Wednesday, November 26, 2014

U.S. Internet needs radical reorientation toward value-based, future edge demand

Legacy incumbent telephone and cable companies are fighting a fiber future for telecommunications infrastructure. People don’t need fast fiber connections, they maintain. Two legacy telcos, AT&T and Verizon, have urged the U.S. Federal Communications Commission to maintain its outdated definition of “broadband” at its current asymmetric 4/1 Mbps. (Not that it matters much anyway since the telcos have largely spurned federal subsidies to help them cover the cost of building out their limited footprints to serve premises lacking even that pokey standard of service.) Their stance reflects the incumbents’ decidedly retrospective philosophy, driven by their highly CAPex risk averse business models that are unlikely to change even though demand for Internet connectivity has grown substantially over the past decade. This retrograde view of Internet demand and infrastructure planning is largely responsible for the current dismal state of American Internet service where many homes and neighborhoods are unserved and those that are pay too much for sub-par service.

Industry expert Michael Elling argues rather than managing the economics of Internet infrastructure with an ex post, cost-based pricing model, instead it should be based on an ex ante, value-based pricing that takes into account the potentially enormous future demand for high bandwidth. The growth of bandwidth demand emulates Moore’s Law for microprocessors, roughly doubling every 2-3 years. It will continue to explode with applications such as 4k video streaming and two-way, HD videoconferencing.

Moreover, Elling astutely observes, contrary to the current market segmentation strategies where providers cherry pick discrete neighborhoods in densely populated metro areas, Elling sees the greatest demand growth for premise Internet service coming from less densely populated areas where residents obtain relatively higher value via its enabling remote work and e-commerce, distance learning and telehealth.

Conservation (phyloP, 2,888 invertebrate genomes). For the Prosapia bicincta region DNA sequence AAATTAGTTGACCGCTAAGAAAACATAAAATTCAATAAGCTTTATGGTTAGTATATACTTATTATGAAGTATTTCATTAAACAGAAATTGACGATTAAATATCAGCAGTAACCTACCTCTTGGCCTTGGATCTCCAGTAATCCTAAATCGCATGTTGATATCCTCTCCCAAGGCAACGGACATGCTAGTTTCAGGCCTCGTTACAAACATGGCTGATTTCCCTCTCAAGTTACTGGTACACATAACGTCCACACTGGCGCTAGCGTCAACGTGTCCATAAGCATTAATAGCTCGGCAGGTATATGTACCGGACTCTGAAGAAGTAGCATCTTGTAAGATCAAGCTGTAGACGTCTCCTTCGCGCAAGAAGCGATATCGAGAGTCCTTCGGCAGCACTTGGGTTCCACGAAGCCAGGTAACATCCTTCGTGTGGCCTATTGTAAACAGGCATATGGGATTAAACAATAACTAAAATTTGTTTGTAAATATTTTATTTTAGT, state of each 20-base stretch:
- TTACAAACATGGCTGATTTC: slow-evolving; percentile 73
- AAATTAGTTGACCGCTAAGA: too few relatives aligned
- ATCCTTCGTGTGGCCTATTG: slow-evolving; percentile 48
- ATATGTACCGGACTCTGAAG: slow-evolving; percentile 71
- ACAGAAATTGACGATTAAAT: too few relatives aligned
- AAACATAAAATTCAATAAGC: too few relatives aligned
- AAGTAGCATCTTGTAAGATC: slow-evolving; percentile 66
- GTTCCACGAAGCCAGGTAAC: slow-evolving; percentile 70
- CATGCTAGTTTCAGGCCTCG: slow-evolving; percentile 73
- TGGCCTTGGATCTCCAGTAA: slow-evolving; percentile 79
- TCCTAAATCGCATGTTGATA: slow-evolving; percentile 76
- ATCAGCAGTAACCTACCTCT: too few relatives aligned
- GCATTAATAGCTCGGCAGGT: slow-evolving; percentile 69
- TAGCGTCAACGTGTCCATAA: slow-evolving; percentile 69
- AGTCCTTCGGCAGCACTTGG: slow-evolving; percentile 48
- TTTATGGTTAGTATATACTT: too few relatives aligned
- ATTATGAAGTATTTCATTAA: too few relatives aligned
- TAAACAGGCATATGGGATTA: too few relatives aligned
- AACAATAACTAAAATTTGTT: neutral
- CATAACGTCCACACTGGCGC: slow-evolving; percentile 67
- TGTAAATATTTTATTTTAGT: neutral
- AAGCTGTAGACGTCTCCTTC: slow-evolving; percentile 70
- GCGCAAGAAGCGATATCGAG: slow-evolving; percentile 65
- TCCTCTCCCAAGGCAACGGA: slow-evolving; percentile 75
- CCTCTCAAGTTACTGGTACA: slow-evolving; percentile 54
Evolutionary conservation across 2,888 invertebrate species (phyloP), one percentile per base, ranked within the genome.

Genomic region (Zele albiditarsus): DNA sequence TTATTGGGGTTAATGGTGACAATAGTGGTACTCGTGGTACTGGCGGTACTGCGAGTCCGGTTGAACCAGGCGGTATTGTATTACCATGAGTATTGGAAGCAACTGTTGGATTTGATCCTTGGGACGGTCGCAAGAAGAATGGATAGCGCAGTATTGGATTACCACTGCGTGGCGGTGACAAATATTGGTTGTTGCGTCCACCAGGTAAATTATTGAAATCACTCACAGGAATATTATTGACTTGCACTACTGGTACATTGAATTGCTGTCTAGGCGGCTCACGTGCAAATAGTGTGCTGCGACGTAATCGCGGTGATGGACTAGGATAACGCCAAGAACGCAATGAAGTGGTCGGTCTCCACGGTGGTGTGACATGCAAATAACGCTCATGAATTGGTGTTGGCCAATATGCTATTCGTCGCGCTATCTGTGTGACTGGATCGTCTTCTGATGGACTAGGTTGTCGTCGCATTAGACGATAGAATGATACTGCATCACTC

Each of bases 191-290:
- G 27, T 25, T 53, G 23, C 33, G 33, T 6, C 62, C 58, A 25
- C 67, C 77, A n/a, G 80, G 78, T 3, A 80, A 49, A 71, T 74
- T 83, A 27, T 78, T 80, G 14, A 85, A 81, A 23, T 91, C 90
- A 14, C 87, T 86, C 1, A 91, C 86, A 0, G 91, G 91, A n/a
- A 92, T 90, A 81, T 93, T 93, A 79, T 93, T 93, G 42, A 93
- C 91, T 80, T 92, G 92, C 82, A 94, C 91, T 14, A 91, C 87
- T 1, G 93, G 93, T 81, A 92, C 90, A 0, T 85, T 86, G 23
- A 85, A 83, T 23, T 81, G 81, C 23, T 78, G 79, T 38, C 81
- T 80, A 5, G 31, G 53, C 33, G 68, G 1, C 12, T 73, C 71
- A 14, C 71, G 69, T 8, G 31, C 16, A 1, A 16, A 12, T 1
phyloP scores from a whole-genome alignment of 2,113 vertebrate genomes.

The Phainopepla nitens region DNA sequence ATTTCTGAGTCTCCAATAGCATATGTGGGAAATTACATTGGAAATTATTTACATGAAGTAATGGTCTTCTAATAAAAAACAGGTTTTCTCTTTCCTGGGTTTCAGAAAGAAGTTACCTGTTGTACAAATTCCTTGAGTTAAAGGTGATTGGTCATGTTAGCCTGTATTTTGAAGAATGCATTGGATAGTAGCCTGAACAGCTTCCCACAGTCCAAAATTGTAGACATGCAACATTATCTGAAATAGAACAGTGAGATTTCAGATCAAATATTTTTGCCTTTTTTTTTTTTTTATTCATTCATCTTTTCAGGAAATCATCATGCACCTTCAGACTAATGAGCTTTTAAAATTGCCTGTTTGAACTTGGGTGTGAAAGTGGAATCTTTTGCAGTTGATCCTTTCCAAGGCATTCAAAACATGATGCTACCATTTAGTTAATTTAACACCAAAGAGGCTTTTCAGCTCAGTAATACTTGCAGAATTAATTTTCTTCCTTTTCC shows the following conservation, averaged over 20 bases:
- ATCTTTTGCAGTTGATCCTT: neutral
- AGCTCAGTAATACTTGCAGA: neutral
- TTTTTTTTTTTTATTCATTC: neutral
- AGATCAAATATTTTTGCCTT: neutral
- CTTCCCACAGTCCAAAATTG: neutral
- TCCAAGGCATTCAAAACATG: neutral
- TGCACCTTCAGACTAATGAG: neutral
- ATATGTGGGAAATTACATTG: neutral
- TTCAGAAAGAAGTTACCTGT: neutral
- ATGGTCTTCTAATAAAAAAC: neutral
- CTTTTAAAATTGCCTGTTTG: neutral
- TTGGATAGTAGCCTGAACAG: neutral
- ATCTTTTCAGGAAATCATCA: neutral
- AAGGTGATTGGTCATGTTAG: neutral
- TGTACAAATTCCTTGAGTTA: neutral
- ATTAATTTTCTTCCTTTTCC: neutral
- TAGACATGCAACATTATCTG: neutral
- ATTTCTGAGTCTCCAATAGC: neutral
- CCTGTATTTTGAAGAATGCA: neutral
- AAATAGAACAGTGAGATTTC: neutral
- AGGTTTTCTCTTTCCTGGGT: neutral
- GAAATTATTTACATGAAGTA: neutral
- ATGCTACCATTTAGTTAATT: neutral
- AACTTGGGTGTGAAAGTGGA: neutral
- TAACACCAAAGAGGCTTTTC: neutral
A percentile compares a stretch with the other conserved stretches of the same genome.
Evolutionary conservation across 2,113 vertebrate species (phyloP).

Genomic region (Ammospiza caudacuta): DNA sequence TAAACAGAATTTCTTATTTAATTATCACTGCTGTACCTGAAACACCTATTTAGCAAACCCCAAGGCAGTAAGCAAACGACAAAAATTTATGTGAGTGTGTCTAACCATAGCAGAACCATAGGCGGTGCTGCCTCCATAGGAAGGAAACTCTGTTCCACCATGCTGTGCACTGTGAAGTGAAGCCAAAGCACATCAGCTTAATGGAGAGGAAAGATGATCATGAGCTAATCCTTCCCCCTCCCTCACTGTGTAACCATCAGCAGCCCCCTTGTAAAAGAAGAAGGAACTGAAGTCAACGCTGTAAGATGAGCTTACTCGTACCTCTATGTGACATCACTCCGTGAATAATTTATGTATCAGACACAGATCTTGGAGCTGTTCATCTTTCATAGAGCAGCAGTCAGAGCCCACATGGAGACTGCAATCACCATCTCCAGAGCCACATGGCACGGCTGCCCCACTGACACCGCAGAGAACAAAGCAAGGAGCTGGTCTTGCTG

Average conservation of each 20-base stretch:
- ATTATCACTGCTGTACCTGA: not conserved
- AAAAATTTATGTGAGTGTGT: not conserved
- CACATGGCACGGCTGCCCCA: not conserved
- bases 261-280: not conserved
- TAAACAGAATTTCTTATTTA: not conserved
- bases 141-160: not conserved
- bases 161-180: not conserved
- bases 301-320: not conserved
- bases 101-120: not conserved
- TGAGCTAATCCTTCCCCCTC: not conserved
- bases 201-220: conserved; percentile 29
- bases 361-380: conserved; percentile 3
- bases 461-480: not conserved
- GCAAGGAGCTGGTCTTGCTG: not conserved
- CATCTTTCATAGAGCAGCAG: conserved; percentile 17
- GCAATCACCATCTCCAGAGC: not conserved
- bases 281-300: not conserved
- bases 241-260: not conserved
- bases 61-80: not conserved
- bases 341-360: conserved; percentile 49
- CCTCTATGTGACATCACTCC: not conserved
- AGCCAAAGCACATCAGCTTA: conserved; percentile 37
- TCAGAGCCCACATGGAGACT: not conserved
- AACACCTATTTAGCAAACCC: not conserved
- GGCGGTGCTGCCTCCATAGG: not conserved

Elling also sees an ex ante perspective that anticipates future demand rather than focusing on past and present demand as mooting the current regulatory policy debate over net neutrality. The net neutrality issue has come about because providers at the core, transport and edge network layers don’t share a unified view of how prices for their services should be set. While those at the core and the transport layers might be inclined to work out a pricing scheme with the edge providers based on ex ante demand at the edge, it’s impossible to do so as long as the edge providers hang onto their ultra risk averse, cost-based ex post demand perspectives. If all the layers agreed to adopt an ex ante perspective, Elling believes, it would bring about a unified pricing scheme based on balanced settlements and price signals that would provide incentives for rapid investment and ubiquitous upgrades at all network layers.

Elling’s concept deserves serious consideration by Internet providers at all network layers as well as public policymakers and regulators. If the United States – the nation that invented the Internet – is to realize the Internet’s full potential and benefit for all Americans, it must first make an attitude adjustment. To an attitude that forsakes a retrospective orientation of bandwidth poverty and embraces a forward thinking outlook based on bandwidth abundance and prosperity.

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